Ambato’s Festival of Flowers and Fruits


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Written by: Ilán Greenfield

Photos: Paula Holguín

Excitement is guaranteed at Ambato’s Festival of Flowers and Fruits as each parading collective approaches. A band grooving to Funky Town in the classic traditional albazo style (surely a musical fusion never before attempted by any ensemble) is followed by the unforgettable appearance of Alice in Wonderland’s Cheshire cat dancing reggaetón, accompanied by two fuchsia and forest-green coot-like characters, a color combination that seems to be en vogue on everything from gigantic teddy bears to the attire of the Macarena dancers on the floats. Shouts of “Viva Ambato” (Long Live Ambato!) echo through the crowds every two minutes, while speakers belt out the event’s putative anthem, Celia Cruz’s La vida es una carnaval (Life’s a Carnival)… We join 300,000 people who every year come to party at the F.F.F.

The Festival of Flowers and Fruits (Fiesta de las Flores y las Frutas) ranks among Ecuador’s largest traditional street celebrations, and its parade one of our modern history’s most seasoned. Strange as it may sound, the Festival is a rejoicing of institutional passion: each allegorical float represents a neighborhood school or assorted collectives and associations, most escorted by men in official uniforms, whose serious countenance contrasts with the noise and merriment that engulfs them.

Part of Ecuador’s “intangible cultural heritage” since 2009, the fiesta’s roots and true nature run far deeper than Carnival revelry. In fact, it doesn’t have much to do with Carnival at all; just the dates coincide.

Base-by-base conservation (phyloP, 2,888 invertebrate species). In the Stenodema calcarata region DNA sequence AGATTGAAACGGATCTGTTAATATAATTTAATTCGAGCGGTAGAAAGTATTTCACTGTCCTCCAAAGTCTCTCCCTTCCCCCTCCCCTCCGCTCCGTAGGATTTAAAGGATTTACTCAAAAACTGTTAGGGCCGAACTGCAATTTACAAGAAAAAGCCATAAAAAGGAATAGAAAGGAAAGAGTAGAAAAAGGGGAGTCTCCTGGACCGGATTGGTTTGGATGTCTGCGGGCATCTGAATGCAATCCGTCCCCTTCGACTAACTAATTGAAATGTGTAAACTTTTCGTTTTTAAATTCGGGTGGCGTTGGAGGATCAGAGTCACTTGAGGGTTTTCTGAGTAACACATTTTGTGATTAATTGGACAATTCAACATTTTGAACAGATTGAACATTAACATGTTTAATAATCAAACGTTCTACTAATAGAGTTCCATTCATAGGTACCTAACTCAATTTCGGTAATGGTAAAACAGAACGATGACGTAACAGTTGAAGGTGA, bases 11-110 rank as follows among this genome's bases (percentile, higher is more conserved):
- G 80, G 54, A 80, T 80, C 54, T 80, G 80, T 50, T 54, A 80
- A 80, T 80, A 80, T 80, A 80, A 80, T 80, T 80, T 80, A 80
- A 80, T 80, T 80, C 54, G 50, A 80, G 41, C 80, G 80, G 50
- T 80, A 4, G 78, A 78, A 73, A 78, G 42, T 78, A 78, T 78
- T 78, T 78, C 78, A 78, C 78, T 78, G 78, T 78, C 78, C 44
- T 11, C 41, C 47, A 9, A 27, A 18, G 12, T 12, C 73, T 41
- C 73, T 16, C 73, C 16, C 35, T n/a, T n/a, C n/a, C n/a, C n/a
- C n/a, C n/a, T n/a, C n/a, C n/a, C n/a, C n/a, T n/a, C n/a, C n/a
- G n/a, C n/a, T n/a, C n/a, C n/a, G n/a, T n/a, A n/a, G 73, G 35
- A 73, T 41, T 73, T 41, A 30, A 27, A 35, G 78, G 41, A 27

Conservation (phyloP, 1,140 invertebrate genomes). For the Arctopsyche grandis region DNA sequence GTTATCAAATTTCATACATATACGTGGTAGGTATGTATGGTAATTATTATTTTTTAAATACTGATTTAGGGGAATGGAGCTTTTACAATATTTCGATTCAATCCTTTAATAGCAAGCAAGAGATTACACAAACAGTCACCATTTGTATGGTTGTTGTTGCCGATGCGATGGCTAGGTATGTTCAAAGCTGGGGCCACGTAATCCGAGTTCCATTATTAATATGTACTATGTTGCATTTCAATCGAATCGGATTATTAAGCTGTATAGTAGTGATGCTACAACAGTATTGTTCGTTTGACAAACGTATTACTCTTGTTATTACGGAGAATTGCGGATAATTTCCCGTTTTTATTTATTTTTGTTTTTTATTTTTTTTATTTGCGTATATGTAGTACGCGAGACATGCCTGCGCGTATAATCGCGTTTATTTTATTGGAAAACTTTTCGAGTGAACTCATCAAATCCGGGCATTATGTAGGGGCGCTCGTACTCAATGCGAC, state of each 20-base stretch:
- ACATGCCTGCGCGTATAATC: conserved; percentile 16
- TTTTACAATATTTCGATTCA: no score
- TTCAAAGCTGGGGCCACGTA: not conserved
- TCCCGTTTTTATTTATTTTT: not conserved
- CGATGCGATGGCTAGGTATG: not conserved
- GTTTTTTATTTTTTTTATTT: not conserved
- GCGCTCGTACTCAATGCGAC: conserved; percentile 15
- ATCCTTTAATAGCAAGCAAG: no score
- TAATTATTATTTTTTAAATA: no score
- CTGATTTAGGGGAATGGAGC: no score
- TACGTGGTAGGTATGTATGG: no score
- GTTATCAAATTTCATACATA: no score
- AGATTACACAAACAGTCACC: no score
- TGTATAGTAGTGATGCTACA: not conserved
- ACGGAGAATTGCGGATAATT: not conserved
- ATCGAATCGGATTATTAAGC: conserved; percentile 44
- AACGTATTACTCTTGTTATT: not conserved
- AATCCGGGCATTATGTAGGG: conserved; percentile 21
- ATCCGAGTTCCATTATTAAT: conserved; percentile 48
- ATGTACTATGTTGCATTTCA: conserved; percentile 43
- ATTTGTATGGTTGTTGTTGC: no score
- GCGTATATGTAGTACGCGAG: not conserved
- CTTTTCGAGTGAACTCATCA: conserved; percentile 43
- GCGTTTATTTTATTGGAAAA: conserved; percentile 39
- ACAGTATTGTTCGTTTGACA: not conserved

In reality, the event is a tribute to the combative character of the Ambateños, who created it in the wake of the tragic earthquake that levelled their city. Only two years after the earthquake struck in 1949, the citizens of Ambato organized the very first FFF, together with a large agricultural and industrial fair created to boost the affected area’s economy.

Its roots have only expanded over the ensuing decades. The time and dedication everyone here puts in to making the event bigger and better than the last is truly remarkable and admirable, and profound. It has grown from a time when the “guaytambito” (the fiesta’s mascot) would walk the streets selling tidbits to finance it, to its present status as a national treasure.

This year, the 67th edition, was a blockbuster of civic activities, prayers, parties, concerts with great guests and exhibitions (one displayed over 70,000 roses in the form of mermaids, bulls and Bengal tigers, no less!).

The floats competed to outdo their rivals with ever-more impressive designs, one with giant tangerines made out of thousands of tangerines, giant apples made out of thousands of apples, as well as giant blackberries made out of avocados and strawberries out of mangoes… showing off all the fruits and flowers this noble land harvests every year, as the pageant “queens” wave and smile, accompanied by the cries of “Viva Ambato!

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